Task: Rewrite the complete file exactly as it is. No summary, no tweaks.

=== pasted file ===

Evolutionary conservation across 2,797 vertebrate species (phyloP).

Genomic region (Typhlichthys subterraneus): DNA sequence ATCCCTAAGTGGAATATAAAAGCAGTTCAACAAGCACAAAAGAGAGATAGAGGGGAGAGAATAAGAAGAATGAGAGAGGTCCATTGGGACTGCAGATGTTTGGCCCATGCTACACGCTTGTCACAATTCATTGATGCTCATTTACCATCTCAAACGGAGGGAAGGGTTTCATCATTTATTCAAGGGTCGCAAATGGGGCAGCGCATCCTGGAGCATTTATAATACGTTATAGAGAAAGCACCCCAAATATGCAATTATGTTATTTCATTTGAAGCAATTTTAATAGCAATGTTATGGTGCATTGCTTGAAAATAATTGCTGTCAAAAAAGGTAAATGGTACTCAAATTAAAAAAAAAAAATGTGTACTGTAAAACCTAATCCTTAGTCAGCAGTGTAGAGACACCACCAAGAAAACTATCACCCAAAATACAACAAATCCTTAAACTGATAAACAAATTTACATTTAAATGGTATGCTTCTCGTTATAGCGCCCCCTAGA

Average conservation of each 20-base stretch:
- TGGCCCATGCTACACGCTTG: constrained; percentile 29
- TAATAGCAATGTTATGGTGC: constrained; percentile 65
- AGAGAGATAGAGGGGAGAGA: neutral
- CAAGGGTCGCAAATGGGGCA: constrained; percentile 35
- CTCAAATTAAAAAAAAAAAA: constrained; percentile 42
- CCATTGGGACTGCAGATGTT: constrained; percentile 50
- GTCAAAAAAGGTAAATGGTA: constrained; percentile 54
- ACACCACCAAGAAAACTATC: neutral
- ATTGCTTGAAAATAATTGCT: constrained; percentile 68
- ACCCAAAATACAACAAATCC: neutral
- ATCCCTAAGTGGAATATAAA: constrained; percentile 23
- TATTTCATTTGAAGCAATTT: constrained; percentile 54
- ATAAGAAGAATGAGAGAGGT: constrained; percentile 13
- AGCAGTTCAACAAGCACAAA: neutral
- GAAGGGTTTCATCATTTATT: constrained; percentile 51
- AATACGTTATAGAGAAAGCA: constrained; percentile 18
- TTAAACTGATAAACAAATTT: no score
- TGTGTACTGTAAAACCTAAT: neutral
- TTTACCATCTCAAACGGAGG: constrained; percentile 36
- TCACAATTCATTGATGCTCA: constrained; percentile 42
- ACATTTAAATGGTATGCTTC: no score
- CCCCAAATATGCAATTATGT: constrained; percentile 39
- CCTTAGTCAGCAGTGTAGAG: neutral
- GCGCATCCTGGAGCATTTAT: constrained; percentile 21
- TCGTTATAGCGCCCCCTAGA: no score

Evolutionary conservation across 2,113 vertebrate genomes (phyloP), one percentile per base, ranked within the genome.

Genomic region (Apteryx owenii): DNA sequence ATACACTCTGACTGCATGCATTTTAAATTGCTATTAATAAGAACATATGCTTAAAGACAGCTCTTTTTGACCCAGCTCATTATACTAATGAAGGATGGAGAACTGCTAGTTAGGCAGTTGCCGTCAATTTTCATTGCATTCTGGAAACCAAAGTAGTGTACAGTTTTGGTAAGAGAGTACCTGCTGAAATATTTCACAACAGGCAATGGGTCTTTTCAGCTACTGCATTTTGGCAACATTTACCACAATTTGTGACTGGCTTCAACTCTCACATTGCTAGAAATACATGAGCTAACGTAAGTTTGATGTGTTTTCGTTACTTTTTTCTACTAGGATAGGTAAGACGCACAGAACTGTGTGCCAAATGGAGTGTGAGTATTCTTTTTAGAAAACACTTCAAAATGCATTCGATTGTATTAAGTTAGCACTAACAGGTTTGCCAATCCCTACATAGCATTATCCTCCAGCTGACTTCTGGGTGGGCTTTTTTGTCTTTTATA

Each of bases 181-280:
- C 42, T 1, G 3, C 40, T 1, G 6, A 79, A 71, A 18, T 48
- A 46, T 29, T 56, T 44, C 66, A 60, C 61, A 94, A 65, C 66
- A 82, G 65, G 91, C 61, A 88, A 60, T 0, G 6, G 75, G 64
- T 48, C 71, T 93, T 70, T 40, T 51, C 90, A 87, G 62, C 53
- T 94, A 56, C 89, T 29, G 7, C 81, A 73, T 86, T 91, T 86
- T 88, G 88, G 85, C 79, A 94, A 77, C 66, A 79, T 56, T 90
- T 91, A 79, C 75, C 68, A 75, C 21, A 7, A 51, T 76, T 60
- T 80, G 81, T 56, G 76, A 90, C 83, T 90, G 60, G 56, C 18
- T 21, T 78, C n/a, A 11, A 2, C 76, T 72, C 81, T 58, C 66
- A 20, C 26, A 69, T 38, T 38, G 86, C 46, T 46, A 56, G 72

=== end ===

Evolutionary conservation across 2,797 vertebrate species (phyloP).

Genomic region (Typhlichthys subterraneus): DNA sequence ATCCCTAAGTGGAATATAAAAGCAGTTCAACAAGCACAAAAGAGAGATAGAGGGGAGAGAATAAGAAGAATGAGAGAGGTCCATTGGGACTGCAGATGTTTGGCCCATGCTACACGCTTGTCACAATTCATTGATGCTCATTTACCATCTCAAACGGAGGGAAGGGTTTCATCATTTATTCAAGGGTCGCAAATGGGGCAGCGCATCCTGGAGCATTTATAATACGTTATAGAGAAAGCACCCCAAATATGCAATTATGTTATTTCATTTGAAGCAATTTTAATAGCAATGTTATGGTGCATTGCTTGAAAATAATTGCTGTCAAAAAAGGTAAATGGTACTCAAATTAAAAAAAAAAAATGTGTACTGTAAAACCTAATCCTTAGTCAGCAGTGTAGAGACACCACCAAGAAAACTATCACCCAAAATACAACAAATCCTTAAACTGATAAACAAATTTACATTTAAATGGTATGCTTCTCGTTATAGCGCCCCCTAGA

Average conservation of each 20-base stretch:
- TGGCCCATGCTACACGCTTG: constrained; percentile 29
- TAATAGCAATGTTATGGTGC: constrained; percentile 65
- AGAGAGATAGAGGGGAGAGA: neutral
- CAAGGGTCGCAAATGGGGCA: constrained; percentile 35
- CTCAAATTAAAAAAAAAAAA: constrained; percentile 42
- CCATTGGGACTGCAGATGTT: constrained; percentile 50
- GTCAAAAAAGGTAAATGGTA: constrained; percentile 54
- ACACCACCAAGAAAACTATC: neutral
- ATTGCTTGAAAATAATTGCT: constrained; percentile 68
- ACCCAAAATACAACAAATCC: neutral
- ATCCCTAAGTGGAATATAAA: constrained; percentile 23
- TATTTCATTTGAAGCAATTT: constrained; percentile 54
- ATAAGAAGAATGAGAGAGGT: constrained; percentile 13
- AGCAGTTCAACAAGCACAAA: neutral
- GAAGGGTTTCATCATTTATT: constrained; percentile 51
- AATACGTTATAGAGAAAGCA: constrained; percentile 18
- TTAAACTGATAAACAAATTT: no score
- TGTGTACTGTAAAACCTAAT: neutral
- TTTACCATCTCAAACGGAGG: constrained; percentile 36
- TCACAATTCATTGATGCTCA: constrained; percentile 42
- ACATTTAAATGGTATGCTTC: no score
- CCCCAAATATGCAATTATGT: constrained; percentile 39
- CCTTAGTCAGCAGTGTAGAG: neutral
- GCGCATCCTGGAGCATTTAT: constrained; percentile 21
- TCGTTATAGCGCCCCCTAGA: no score

Evolutionary conservation across 2,113 vertebrate genomes (phyloP), one percentile per base, ranked within the genome.

Genomic region (Apteryx owenii): DNA sequence ATACACTCTGACTGCATGCATTTTAAATTGCTATTAATAAGAACATATGCTTAAAGACAGCTCTTTTTGACCCAGCTCATTATACTAATGAAGGATGGAGAACTGCTAGTTAGGCAGTTGCCGTCAATTTTCATTGCATTCTGGAAACCAAAGTAGTGTACAGTTTTGGTAAGAGAGTACCTGCTGAAATATTTCACAACAGGCAATGGGTCTTTTCAGCTACTGCATTTTGGCAACATTTACCACAATTTGTGACTGGCTTCAACTCTCACATTGCTAGAAATACATGAGCTAACGTAAGTTTGATGTGTTTTCGTTACTTTTTTCTACTAGGATAGGTAAGACGCACAGAACTGTGTGCCAAATGGAGTGTGAGTATTCTTTTTAGAAAACACTTCAAAATGCATTCGATTGTATTAAGTTAGCACTAACAGGTTTGCCAATCCCTACATAGCATTATCCTCCAGCTGACTTCTGGGTGGGCTTTTTTGTCTTTTATA

Each of bases 181-280:
- C 42, T 1, G 3, C 40, T 1, G 6, A 79, A 71, A 18, T 48
- A 46, T 29, T 56, T 44, C 66, A 60, C 61, A 94, A 65, C 66
- A 82, G 65, G 91, C 61, A 88, A 60, T 0, G 6, G 75, G 64
- T 48, C 71, T 93, T 70, T 40, T 51, C 90, A 87, G 62, C 53
- T 94, A 56, C 89, T 29, G 7, C 81, A 73, T 86, T 91, T 86
- T 88, G 88, G 85, C 79, A 94, A 77, C 66, A 79, T 56, T 90
- T 91, A 79, C 75, C 68, A 75, C 21, A 7, A 51, T 76, T 60
- T 80, G 81, T 56, G 76, A 90, C 83, T 90, G 60, G 56, C 18
- T 21, T 78, C n/a, A 11, A 2, C 76, T 72, C 81, T 58, C 66
- A 20, C 26, A 69, T 38, T 38, G 86, C 46, T 46, A 56, G 72